Tropical steppes border the tropical deserts on both the north and south, and in places on the east as well. Locally because of altitude, plateaus and high plains within what would otherwise be desert have a semiarid steppe climate. Steppes on the poleward fringes of the tropical deserts grade into the Mediterranean climate in many places. In the United States, they are cut off from the Mediterranean climate by coastal mountains that allow tropical deserts to extend farther north.
Trewartha (1968) classifies the climate of tropical/subtropical steppes as BSh, indicating a hot semiarid climate where potential evaporation exceeds precipitation, and where all months have temperatures above 32F (0C--see Appendix 2, climate diagram for Abilene, Texas).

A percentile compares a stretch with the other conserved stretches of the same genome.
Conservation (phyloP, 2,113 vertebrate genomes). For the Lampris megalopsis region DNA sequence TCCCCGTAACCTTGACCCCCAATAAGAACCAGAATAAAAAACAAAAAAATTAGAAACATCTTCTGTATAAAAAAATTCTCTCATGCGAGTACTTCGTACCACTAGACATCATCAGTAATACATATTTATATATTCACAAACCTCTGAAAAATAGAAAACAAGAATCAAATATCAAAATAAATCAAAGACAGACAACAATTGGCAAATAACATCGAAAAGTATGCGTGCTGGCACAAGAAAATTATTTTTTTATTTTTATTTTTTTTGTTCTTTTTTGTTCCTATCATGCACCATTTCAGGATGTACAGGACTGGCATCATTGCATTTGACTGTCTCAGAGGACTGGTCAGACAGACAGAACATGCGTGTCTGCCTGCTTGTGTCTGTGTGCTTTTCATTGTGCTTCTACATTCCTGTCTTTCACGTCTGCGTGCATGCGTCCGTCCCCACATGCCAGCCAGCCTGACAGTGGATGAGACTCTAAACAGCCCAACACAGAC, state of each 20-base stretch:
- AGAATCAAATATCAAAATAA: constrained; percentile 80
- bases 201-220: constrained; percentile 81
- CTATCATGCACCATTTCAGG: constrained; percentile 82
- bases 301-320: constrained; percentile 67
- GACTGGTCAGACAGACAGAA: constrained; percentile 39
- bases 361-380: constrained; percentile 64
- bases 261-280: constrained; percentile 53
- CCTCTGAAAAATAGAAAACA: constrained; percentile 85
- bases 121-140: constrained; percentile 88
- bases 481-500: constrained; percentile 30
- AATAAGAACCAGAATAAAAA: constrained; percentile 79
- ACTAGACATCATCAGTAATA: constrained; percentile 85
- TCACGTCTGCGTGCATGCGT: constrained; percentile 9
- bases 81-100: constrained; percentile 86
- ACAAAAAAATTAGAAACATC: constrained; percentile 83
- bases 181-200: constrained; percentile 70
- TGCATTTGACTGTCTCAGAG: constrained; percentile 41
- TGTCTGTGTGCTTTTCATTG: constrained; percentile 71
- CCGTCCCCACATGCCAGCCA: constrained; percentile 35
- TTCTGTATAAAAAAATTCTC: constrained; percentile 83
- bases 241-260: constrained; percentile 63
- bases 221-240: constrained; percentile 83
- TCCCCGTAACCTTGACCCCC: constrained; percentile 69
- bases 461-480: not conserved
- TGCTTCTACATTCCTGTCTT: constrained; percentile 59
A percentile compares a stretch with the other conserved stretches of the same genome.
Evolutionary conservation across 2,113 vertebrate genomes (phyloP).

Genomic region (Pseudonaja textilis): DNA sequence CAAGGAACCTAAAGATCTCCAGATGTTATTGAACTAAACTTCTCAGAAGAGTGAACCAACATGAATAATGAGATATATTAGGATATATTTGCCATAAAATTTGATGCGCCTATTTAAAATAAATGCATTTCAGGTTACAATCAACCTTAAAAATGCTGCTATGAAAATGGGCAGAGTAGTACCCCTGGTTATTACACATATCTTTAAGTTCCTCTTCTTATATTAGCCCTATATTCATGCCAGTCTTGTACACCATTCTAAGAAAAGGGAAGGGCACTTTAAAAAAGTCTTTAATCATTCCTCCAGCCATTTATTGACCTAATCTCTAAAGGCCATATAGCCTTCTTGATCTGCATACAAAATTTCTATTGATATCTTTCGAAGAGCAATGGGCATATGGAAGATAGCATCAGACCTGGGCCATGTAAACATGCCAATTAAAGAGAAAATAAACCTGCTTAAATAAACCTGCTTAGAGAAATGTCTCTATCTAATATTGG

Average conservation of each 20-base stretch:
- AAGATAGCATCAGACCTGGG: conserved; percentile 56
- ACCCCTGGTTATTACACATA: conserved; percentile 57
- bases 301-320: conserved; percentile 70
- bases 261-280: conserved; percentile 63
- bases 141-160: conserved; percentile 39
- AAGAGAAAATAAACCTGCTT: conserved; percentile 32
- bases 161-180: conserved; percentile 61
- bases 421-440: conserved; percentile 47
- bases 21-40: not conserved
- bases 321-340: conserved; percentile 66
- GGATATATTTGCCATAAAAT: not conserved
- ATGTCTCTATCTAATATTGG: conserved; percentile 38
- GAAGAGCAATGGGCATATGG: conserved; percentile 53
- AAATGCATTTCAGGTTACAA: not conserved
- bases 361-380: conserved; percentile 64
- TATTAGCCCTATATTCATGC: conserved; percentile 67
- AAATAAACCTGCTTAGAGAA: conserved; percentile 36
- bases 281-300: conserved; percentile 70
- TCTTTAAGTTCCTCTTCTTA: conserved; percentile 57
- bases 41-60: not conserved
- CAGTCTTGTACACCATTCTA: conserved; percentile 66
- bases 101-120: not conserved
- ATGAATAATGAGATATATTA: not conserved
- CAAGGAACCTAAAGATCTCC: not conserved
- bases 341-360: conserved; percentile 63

Steppes typically are grasslands of short grasses and other herbs, and with locally developed shrub- and woodland. On the Colorado Plateau, for example, there is pinyon-juniper woodland. To the east, in Texas, the grasslands grade into savanna woodland or semideserts composed of xerophytic shrubs and trees, and the climate becomes semiarid-subtropical. Cactus plants are present in some places. These areas are able to support limited grazing, but are not generally moist enough for crop cultivation without irrigation. Soils are commonly Mollisols and Aridisols, containing some humus.